Zack doesn't help matters by being fairly thoroughly unsympathetic: he's dismissive of his few friends (even the one who's actually worked out exactly what's going on when Zack is still busy whining), absorbed in his own problems, and prone to outbursts of temper whenever he hears something he doesn't like. The other characters are cardboard; new hot girlfriend is a pure fantasy figure (she's into the 80s too, for absolutely no reason that's ever mentioned), and the friends argue endlessly about which superhero could beat which other. Meh.

Oh, by the way, it's a really big conspiracy:

Everything I'd ever been told or taught about the state of the world had been a lie. I'd grown up believing that despite our aspirations, humans were still just a bunch of bipedal apes, divided into arbitrary tribes that were constantly at war over their ruined planet's dwindling natural resources. I'd always assumed that our future would end up looking more like Mad Max than Star Trek. But now I was forced to see our rampant fossil fuel consumption—and our seeming disregard for its effect on our already-changing climate—in an entirely new light. We hadn't used up all of our oil and ravaged our planet in a mindless pursuit of consumerism, but in preparation for a dark day that most of us hadn't even known was coming.

and later

You're looking at the real reason for the recent global financial crisis—all of human civilization's technology, industry, and natural resources have been leveraged to the hilt in our effort to ensure that we have the firepower necessary to repel the invaders' superior numbers and advanced weaponry.

To me that's gone over the edge from "barely-sustainable but amusing fantasy" into "rampant paranoia".

The actual tech rather falls down too. Has Cline ever actually played a multiplayer combat game or MMO on a public server? There are lots of good players, but there are even more idiots who think it's funny to attack their own side or go off doing their own thing rather than sticking to what little tactics can be planned. And this is apparently the best possible way to do the job.

The drones are controlled by a quantum communicator that eliminates light-speed lag (somehow). OK. There's a special alien superweapon, the disrupter [sic], which blocks all quantum communication on and immediately around a planet, if and only if both ends of the link are inside the disrupter's area of effect. (It also blocks all radio, but apparently not light, because um.) If you can't think of a way round that within a few seconds… apparently you're Ernest Cline, because his answer is to build an utterly pointless moonbase mostly so that Our Hero can travel to it and see The Grim Reality Of War.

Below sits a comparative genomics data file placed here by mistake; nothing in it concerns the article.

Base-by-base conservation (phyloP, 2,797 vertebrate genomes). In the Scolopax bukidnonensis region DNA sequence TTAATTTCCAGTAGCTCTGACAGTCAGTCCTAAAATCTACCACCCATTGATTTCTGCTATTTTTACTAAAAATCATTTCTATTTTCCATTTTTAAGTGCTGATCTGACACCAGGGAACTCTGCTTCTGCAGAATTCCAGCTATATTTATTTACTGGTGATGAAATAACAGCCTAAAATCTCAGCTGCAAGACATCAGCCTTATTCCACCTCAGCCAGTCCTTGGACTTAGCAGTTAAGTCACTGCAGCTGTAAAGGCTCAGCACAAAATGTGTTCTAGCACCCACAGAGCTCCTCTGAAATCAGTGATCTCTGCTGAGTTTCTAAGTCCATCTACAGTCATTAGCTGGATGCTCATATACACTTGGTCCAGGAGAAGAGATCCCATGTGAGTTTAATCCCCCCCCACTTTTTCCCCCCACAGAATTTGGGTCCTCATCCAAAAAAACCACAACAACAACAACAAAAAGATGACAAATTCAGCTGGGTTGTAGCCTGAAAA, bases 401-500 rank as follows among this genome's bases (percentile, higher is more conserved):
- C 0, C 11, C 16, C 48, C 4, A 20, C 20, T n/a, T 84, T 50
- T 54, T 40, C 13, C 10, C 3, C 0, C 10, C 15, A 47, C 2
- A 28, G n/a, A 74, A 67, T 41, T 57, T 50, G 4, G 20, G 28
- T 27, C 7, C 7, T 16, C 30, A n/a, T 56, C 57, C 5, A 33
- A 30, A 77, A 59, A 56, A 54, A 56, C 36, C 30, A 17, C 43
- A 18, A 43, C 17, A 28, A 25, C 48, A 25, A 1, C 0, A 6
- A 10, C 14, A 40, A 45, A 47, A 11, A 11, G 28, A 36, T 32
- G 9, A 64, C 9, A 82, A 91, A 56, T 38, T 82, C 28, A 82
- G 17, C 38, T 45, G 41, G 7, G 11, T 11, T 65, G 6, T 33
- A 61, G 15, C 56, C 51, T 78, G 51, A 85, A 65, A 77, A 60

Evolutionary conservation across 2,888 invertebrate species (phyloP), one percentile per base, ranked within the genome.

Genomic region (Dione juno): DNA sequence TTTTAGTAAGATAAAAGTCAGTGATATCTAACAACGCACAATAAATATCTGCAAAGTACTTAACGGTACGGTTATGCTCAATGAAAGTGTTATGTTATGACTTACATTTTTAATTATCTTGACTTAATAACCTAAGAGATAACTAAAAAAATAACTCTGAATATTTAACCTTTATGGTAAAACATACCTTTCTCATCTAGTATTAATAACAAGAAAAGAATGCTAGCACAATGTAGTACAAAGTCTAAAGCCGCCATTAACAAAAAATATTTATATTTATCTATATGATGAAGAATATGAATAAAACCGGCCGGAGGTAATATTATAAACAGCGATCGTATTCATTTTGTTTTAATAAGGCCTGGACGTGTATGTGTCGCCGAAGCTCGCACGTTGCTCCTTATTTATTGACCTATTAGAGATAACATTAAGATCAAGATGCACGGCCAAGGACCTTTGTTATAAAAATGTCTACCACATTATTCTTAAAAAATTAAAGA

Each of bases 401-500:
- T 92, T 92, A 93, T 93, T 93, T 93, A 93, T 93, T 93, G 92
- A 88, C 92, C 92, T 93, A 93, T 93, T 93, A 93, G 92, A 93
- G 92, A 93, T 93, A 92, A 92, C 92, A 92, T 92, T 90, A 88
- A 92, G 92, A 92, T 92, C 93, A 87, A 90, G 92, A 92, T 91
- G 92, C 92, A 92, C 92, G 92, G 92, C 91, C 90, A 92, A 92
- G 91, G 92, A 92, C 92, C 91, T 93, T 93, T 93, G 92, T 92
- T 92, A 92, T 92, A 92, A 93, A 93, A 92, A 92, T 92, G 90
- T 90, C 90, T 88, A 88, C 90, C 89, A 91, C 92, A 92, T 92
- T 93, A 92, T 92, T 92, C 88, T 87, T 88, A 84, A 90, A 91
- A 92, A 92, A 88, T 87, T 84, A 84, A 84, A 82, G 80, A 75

Oh, and the disrupter craft is shaped like a dodecahedron, we're told repeatedly:

"That's one of our nicknames for a Disrupter now," Shin said, nodding at the spinning black dodecahedron on the screen. "A Black Betty. Or a 'ten-sider.'"

Oh dear.

The aliens have sent probing attacks every 399 days, when Europa (Jupiter) and Earth are closest. But if you have tech that can cross the distance in a matter of sixteen hours (needing a constant 77-gravity boost which nobody seems to notice or care about), planetary alignment really doesn't matter.

Then there's just casual sloppiness, like repeated phrases (the curse of writing with a word processor and then not reading through the final version), and elementary errors of number:

He pulled himself down the corridor, until he reached a charging dock where five dormant ATHIDs were stored. He opened up the maintenance access panels one at a time and entered a long code on each one, and then all four of them powered up.

Oh, the pop culture references include music, and one of Dad's mix tapes is terribly significant. Which might have worked better if there hadn't been a wildly popular film with that theme which came out the year before this book. Futurama did this better in Anthology of Interest II in 2002: "All right. It's Saturday night. I have no date, a two-litre bottle of Shasta, and my all-Rush mixtape. Let's rock."

It's all desperately predictable: just assume the most clichéd possible resolution, and that's what you'll get. Or just don't waste your time.